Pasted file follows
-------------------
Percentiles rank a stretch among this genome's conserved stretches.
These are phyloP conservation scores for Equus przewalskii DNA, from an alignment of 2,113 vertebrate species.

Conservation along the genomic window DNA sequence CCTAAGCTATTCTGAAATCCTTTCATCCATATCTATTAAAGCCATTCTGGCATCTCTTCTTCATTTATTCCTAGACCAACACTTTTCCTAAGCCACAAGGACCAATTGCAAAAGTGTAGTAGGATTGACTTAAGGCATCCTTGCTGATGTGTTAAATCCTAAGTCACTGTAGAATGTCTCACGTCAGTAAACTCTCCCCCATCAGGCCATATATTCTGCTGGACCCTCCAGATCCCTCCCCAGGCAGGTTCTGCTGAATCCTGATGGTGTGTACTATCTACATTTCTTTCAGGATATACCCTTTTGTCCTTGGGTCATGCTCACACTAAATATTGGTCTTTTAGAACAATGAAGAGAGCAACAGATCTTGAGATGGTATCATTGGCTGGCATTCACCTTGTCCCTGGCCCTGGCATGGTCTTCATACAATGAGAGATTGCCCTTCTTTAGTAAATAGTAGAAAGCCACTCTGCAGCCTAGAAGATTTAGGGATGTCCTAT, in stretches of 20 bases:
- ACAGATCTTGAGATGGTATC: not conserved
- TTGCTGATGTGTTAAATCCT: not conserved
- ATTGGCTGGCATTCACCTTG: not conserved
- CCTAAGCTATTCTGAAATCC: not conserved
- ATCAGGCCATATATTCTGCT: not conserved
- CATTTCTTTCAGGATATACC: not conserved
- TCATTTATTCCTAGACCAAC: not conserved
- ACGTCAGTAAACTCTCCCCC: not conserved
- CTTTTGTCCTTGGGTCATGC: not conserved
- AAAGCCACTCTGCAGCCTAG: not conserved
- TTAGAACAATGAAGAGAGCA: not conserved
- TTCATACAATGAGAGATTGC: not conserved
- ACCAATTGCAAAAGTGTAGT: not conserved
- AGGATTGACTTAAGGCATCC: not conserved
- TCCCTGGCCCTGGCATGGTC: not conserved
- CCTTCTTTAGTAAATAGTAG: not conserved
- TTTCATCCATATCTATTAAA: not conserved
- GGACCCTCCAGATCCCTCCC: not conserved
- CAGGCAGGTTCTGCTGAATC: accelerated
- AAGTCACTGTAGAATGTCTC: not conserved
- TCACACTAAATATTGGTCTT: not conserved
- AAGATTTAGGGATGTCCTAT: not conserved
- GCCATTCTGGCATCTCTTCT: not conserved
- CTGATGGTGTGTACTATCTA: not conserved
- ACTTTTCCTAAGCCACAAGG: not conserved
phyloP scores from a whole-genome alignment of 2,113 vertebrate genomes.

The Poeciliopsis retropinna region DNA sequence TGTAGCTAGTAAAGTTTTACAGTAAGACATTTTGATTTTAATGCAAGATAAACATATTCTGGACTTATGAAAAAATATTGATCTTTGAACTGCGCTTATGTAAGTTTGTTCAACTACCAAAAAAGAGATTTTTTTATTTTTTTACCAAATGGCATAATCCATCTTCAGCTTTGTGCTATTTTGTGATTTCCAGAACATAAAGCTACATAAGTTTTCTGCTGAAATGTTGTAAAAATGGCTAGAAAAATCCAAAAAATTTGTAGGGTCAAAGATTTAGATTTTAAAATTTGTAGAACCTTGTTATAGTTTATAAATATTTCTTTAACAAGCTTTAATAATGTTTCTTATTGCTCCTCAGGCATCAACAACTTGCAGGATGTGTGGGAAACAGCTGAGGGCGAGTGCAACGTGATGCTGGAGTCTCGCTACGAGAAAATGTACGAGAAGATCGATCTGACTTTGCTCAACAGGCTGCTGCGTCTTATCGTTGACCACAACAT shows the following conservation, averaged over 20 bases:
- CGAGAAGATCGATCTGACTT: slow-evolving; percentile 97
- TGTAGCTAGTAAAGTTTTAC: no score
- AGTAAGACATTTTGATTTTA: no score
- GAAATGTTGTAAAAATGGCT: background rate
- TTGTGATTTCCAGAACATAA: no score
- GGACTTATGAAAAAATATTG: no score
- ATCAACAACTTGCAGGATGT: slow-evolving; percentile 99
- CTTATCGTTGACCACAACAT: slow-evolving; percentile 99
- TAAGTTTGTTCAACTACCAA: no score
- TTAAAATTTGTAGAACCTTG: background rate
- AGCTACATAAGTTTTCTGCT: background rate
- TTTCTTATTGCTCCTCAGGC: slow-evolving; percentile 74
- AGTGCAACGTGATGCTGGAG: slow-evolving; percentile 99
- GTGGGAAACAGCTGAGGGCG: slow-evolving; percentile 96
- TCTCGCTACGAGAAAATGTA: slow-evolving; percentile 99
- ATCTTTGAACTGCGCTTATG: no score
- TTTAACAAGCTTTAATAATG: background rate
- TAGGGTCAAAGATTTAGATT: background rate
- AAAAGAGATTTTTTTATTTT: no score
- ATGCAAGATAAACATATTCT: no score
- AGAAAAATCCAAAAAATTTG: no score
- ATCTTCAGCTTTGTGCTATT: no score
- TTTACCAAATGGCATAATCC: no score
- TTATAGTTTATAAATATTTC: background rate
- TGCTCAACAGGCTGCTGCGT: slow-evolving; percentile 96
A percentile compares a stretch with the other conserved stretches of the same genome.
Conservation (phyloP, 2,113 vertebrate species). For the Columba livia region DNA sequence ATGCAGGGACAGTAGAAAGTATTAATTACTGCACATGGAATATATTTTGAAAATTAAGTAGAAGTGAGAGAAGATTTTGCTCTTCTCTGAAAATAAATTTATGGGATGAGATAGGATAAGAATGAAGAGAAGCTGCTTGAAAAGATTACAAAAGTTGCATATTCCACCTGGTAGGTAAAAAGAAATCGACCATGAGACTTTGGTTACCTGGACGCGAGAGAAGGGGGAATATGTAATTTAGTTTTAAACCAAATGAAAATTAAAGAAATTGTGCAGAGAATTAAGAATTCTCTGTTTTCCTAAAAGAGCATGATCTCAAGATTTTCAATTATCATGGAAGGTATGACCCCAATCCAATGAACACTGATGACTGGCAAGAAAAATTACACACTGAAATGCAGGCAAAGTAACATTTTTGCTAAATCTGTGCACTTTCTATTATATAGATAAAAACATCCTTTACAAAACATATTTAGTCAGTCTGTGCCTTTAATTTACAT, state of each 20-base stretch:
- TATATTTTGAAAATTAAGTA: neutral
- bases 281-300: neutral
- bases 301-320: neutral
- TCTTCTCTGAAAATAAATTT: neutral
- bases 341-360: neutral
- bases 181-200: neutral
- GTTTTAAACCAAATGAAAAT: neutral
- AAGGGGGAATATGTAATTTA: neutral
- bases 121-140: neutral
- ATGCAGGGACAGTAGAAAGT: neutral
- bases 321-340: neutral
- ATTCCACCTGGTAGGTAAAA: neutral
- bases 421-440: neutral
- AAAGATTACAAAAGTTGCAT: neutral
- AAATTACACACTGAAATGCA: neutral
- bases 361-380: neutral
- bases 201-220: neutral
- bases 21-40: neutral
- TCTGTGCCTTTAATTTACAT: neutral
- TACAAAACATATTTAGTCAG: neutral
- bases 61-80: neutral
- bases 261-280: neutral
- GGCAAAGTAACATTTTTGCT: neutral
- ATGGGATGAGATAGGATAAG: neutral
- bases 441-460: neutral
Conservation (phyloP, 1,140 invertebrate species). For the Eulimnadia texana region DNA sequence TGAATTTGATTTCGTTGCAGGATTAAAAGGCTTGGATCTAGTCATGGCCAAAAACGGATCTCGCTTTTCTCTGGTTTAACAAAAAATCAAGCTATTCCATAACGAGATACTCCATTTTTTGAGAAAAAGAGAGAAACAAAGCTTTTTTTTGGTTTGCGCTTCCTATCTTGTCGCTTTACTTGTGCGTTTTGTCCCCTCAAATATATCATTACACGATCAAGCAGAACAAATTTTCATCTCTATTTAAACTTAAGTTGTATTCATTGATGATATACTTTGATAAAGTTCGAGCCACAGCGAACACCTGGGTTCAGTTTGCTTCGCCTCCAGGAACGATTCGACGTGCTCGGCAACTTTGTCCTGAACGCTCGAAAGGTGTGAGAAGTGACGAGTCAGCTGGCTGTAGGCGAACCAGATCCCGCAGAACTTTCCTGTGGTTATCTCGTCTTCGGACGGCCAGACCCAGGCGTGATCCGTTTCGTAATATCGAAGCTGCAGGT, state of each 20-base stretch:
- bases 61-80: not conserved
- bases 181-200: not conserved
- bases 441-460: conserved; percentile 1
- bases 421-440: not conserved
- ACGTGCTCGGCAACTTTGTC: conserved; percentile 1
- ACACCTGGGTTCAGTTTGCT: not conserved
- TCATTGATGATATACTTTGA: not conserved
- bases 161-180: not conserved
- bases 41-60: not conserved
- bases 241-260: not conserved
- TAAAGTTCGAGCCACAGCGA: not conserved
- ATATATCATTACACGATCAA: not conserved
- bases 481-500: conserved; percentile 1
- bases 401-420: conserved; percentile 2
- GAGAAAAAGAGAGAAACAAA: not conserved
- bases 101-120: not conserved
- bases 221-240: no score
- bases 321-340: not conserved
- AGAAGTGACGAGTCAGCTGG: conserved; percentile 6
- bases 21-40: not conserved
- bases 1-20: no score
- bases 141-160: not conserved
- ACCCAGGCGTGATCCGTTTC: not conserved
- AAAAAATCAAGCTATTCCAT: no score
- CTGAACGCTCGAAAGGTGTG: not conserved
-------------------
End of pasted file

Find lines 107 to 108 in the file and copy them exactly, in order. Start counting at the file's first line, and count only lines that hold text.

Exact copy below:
- AAAAAATCAAGCTATTCCAT: no score
- CTGAACGCTCGAAAGGTGTG: not conserved